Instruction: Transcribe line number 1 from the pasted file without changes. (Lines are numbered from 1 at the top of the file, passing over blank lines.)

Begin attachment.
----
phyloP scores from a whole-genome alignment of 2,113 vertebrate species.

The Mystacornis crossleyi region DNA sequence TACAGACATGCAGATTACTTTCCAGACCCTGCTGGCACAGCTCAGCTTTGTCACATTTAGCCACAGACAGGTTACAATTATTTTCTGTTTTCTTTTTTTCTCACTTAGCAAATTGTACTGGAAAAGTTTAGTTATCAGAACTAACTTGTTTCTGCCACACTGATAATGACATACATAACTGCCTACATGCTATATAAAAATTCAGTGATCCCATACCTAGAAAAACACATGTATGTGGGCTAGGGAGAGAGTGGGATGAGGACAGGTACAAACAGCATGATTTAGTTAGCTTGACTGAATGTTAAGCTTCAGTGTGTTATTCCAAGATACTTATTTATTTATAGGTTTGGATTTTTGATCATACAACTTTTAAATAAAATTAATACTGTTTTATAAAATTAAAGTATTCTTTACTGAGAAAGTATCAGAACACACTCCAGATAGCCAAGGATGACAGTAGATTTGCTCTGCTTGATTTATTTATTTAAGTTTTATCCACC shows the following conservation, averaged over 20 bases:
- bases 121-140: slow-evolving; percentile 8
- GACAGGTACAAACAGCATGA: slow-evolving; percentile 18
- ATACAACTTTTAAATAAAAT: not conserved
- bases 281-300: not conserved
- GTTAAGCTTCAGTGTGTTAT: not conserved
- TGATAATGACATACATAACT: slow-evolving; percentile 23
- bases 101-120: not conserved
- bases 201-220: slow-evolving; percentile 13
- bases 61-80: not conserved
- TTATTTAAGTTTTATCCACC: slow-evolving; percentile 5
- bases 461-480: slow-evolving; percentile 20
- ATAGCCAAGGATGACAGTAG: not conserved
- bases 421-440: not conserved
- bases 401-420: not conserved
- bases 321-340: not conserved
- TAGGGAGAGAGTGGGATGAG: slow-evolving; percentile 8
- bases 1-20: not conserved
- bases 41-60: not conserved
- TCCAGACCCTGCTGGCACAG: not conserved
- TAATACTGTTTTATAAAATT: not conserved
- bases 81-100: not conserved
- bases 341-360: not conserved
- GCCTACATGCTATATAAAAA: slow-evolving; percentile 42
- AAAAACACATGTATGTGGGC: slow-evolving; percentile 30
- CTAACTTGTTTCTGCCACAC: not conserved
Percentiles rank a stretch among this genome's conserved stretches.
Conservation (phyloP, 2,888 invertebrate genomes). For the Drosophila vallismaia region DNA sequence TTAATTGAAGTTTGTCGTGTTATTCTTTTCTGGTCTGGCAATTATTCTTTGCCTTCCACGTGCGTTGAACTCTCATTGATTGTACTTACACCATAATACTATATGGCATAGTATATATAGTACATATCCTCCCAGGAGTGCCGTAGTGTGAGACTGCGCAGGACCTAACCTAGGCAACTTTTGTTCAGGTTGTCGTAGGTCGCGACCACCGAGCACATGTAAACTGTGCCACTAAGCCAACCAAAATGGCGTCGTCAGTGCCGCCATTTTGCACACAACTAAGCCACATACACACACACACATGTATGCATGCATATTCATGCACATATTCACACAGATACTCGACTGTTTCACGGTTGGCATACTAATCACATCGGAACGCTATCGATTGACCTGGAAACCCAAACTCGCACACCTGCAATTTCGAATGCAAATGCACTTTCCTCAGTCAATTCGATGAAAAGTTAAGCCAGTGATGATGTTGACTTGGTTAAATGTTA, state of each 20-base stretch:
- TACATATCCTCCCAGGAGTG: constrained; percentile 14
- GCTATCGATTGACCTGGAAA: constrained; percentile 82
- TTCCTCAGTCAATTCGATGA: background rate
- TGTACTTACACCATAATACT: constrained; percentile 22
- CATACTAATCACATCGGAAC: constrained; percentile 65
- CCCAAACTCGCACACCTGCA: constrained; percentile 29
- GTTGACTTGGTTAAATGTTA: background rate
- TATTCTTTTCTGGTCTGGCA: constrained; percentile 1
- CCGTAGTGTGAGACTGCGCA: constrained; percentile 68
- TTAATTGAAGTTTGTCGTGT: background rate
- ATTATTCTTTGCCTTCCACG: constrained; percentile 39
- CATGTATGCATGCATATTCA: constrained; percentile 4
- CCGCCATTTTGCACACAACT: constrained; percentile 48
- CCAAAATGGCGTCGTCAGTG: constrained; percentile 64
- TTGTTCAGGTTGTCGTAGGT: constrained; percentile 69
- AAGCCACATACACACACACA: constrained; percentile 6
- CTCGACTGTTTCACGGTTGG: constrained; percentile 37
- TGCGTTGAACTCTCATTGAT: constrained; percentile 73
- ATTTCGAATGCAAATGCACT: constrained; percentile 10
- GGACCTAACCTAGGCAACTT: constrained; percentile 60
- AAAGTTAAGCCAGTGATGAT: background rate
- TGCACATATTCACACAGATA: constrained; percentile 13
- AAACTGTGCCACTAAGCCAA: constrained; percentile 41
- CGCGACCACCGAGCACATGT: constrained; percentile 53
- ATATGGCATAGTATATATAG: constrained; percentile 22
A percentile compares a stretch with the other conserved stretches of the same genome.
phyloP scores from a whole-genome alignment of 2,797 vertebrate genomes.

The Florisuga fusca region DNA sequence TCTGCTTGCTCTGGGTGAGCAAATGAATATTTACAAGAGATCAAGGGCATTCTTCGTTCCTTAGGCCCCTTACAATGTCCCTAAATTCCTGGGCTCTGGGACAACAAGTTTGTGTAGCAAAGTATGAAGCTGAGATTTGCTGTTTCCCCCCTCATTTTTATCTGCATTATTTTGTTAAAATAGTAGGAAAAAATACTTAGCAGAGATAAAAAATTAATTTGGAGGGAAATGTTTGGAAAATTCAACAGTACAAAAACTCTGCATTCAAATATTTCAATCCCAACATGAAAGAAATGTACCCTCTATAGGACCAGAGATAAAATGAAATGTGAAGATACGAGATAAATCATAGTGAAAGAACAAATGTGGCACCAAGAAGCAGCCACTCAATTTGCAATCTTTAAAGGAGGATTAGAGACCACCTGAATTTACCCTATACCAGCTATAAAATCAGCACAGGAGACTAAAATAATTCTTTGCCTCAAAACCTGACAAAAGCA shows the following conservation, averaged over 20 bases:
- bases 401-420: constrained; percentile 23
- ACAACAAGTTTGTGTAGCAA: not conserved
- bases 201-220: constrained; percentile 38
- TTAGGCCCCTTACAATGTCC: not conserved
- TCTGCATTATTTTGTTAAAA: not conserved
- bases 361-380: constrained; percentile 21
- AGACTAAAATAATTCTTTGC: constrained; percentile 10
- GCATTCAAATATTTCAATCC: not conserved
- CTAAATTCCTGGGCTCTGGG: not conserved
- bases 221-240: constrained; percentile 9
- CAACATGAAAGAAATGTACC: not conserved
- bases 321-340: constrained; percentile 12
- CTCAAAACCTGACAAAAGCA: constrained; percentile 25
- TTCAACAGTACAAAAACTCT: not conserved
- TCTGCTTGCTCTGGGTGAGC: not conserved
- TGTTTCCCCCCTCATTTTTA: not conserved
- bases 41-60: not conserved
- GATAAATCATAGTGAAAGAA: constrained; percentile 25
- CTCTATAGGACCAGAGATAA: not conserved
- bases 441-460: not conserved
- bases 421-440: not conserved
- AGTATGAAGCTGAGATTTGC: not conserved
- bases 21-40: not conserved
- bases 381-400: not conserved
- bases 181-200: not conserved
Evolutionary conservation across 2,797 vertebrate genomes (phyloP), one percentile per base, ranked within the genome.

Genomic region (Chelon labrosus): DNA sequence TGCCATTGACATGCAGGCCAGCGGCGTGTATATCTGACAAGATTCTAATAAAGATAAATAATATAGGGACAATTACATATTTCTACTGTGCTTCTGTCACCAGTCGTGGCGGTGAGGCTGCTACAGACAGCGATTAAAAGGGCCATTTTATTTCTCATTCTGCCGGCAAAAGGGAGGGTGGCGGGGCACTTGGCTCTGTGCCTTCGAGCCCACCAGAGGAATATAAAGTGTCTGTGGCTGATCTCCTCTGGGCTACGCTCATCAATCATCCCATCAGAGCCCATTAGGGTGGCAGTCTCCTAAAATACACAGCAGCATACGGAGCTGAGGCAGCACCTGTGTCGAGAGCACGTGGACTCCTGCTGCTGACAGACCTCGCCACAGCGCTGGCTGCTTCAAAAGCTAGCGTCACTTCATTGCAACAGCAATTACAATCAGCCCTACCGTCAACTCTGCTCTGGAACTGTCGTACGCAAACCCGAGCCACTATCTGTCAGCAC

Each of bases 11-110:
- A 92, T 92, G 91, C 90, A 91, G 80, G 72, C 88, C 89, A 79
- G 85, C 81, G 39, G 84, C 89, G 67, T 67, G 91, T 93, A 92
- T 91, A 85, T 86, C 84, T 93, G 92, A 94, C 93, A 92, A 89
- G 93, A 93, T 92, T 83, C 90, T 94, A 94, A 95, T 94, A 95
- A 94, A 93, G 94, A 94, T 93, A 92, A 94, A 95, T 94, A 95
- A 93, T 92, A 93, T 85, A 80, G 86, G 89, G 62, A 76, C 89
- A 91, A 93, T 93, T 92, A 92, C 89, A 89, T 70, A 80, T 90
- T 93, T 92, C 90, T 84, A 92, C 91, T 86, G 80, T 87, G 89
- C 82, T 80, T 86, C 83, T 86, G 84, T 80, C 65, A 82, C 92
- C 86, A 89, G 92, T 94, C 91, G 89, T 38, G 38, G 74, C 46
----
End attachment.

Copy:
phyloP scores from a whole-genome alignment of 2,113 vertebrate species.